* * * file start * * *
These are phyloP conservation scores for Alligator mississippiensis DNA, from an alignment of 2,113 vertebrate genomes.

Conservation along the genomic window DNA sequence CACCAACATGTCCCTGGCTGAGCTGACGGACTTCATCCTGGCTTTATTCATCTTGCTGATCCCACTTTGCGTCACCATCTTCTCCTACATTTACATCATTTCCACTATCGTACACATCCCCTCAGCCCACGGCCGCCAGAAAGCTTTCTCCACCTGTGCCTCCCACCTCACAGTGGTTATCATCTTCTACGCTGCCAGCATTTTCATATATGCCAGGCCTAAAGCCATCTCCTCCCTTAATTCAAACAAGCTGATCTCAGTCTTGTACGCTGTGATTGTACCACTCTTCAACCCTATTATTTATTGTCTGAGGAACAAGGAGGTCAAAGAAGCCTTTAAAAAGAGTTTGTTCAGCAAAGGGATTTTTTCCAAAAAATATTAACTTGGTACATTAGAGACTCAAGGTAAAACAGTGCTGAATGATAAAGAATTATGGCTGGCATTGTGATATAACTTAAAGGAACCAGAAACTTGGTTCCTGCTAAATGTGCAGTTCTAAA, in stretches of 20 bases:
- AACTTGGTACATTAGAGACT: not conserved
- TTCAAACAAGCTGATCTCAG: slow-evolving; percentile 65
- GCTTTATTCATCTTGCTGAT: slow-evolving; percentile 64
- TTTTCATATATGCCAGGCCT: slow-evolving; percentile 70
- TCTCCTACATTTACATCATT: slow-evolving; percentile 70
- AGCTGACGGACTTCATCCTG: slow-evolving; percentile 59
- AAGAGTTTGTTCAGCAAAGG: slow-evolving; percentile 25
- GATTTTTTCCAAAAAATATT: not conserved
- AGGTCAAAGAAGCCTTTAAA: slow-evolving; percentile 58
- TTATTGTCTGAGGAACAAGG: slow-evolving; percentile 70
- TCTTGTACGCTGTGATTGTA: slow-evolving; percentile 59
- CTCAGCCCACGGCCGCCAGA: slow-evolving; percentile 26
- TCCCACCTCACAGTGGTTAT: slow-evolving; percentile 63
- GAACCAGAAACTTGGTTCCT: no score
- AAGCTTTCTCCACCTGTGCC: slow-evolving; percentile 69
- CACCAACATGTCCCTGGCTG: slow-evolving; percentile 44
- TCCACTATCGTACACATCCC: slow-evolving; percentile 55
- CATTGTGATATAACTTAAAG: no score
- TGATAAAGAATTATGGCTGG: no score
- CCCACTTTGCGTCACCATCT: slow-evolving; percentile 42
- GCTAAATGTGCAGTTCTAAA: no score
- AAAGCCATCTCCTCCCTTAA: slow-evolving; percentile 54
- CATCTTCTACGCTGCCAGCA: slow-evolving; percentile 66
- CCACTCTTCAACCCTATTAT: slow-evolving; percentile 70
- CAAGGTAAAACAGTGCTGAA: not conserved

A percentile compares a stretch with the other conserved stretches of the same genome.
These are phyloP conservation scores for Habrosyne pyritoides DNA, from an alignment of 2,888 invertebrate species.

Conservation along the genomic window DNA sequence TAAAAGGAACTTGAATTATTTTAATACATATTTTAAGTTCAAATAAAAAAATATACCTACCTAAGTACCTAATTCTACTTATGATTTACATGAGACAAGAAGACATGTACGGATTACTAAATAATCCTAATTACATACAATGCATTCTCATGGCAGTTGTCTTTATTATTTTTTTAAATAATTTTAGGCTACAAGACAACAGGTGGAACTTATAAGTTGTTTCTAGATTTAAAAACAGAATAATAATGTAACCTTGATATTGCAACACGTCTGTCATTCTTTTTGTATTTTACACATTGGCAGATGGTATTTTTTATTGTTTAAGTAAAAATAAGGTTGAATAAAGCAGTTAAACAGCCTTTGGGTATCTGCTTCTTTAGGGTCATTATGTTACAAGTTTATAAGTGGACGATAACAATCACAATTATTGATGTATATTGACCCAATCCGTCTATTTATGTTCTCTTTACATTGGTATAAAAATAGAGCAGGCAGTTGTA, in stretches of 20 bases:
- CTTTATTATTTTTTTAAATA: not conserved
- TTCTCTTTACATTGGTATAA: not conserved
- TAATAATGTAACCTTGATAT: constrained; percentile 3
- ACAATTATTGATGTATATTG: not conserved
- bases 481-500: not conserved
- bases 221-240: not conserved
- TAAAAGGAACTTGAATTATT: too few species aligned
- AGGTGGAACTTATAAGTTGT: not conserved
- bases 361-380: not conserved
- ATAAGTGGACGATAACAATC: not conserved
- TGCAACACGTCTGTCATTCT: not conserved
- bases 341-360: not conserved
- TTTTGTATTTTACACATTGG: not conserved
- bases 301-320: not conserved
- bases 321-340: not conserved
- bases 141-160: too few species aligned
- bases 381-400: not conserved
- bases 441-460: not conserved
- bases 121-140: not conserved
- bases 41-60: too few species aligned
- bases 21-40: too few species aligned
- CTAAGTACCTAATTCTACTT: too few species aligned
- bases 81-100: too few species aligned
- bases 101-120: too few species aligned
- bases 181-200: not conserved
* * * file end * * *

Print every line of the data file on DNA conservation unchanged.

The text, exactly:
These are phyloP conservation scores for Alligator mississippiensis DNA, from an alignment of 2,113 vertebrate genomes.

Conservation along the genomic window DNA sequence CACCAACATGTCCCTGGCTGAGCTGACGGACTTCATCCTGGCTTTATTCATCTTGCTGATCCCACTTTGCGTCACCATCTTCTCCTACATTTACATCATTTCCACTATCGTACACATCCCCTCAGCCCACGGCCGCCAGAAAGCTTTCTCCACCTGTGCCTCCCACCTCACAGTGGTTATCATCTTCTACGCTGCCAGCATTTTCATATATGCCAGGCCTAAAGCCATCTCCTCCCTTAATTCAAACAAGCTGATCTCAGTCTTGTACGCTGTGATTGTACCACTCTTCAACCCTATTATTTATTGTCTGAGGAACAAGGAGGTCAAAGAAGCCTTTAAAAAGAGTTTGTTCAGCAAAGGGATTTTTTCCAAAAAATATTAACTTGGTACATTAGAGACTCAAGGTAAAACAGTGCTGAATGATAAAGAATTATGGCTGGCATTGTGATATAACTTAAAGGAACCAGAAACTTGGTTCCTGCTAAATGTGCAGTTCTAAA, in stretches of 20 bases:
- AACTTGGTACATTAGAGACT: not conserved
- TTCAAACAAGCTGATCTCAG: slow-evolving; percentile 65
- GCTTTATTCATCTTGCTGAT: slow-evolving; percentile 64
- TTTTCATATATGCCAGGCCT: slow-evolving; percentile 70
- TCTCCTACATTTACATCATT: slow-evolving; percentile 70
- AGCTGACGGACTTCATCCTG: slow-evolving; percentile 59
- AAGAGTTTGTTCAGCAAAGG: slow-evolving; percentile 25
- GATTTTTTCCAAAAAATATT: not conserved
- AGGTCAAAGAAGCCTTTAAA: slow-evolving; percentile 58
- TTATTGTCTGAGGAACAAGG: slow-evolving; percentile 70
- TCTTGTACGCTGTGATTGTA: slow-evolving; percentile 59
- CTCAGCCCACGGCCGCCAGA: slow-evolving; percentile 26
- TCCCACCTCACAGTGGTTAT: slow-evolving; percentile 63
- GAACCAGAAACTTGGTTCCT: no score
- AAGCTTTCTCCACCTGTGCC: slow-evolving; percentile 69
- CACCAACATGTCCCTGGCTG: slow-evolving; percentile 44
- TCCACTATCGTACACATCCC: slow-evolving; percentile 55
- CATTGTGATATAACTTAAAG: no score
- TGATAAAGAATTATGGCTGG: no score
- CCCACTTTGCGTCACCATCT: slow-evolving; percentile 42
- GCTAAATGTGCAGTTCTAAA: no score
- AAAGCCATCTCCTCCCTTAA: slow-evolving; percentile 54
- CATCTTCTACGCTGCCAGCA: slow-evolving; percentile 66
- CCACTCTTCAACCCTATTAT: slow-evolving; percentile 70
- CAAGGTAAAACAGTGCTGAA: not conserved

A percentile compares a stretch with the other conserved stretches of the same genome.
These are phyloP conservation scores for Habrosyne pyritoides DNA, from an alignment of 2,888 invertebrate species.

Conservation along the genomic window DNA sequence TAAAAGGAACTTGAATTATTTTAATACATATTTTAAGTTCAAATAAAAAAATATACCTACCTAAGTACCTAATTCTACTTATGATTTACATGAGACAAGAAGACATGTACGGATTACTAAATAATCCTAATTACATACAATGCATTCTCATGGCAGTTGTCTTTATTATTTTTTTAAATAATTTTAGGCTACAAGACAACAGGTGGAACTTATAAGTTGTTTCTAGATTTAAAAACAGAATAATAATGTAACCTTGATATTGCAACACGTCTGTCATTCTTTTTGTATTTTACACATTGGCAGATGGTATTTTTTATTGTTTAAGTAAAAATAAGGTTGAATAAAGCAGTTAAACAGCCTTTGGGTATCTGCTTCTTTAGGGTCATTATGTTACAAGTTTATAAGTGGACGATAACAATCACAATTATTGATGTATATTGACCCAATCCGTCTATTTATGTTCTCTTTACATTGGTATAAAAATAGAGCAGGCAGTTGTA, in stretches of 20 bases:
- CTTTATTATTTTTTTAAATA: not conserved
- TTCTCTTTACATTGGTATAA: not conserved
- TAATAATGTAACCTTGATAT: constrained; percentile 3
- ACAATTATTGATGTATATTG: not conserved
- bases 481-500: not conserved
- bases 221-240: not conserved
- TAAAAGGAACTTGAATTATT: too few species aligned
- AGGTGGAACTTATAAGTTGT: not conserved
- bases 361-380: not conserved
- ATAAGTGGACGATAACAATC: not conserved
- TGCAACACGTCTGTCATTCT: not conserved
- bases 341-360: not conserved
- TTTTGTATTTTACACATTGG: not conserved
- bases 301-320: not conserved
- bases 321-340: not conserved
- bases 141-160: too few species aligned
- bases 381-400: not conserved
- bases 441-460: not conserved
- bases 121-140: not conserved
- bases 41-60: too few species aligned
- bases 21-40: too few species aligned
- CTAAGTACCTAATTCTACTT: too few species aligned
- bases 81-100: too few species aligned
- bases 101-120: too few species aligned
- bases 181-200: not conserved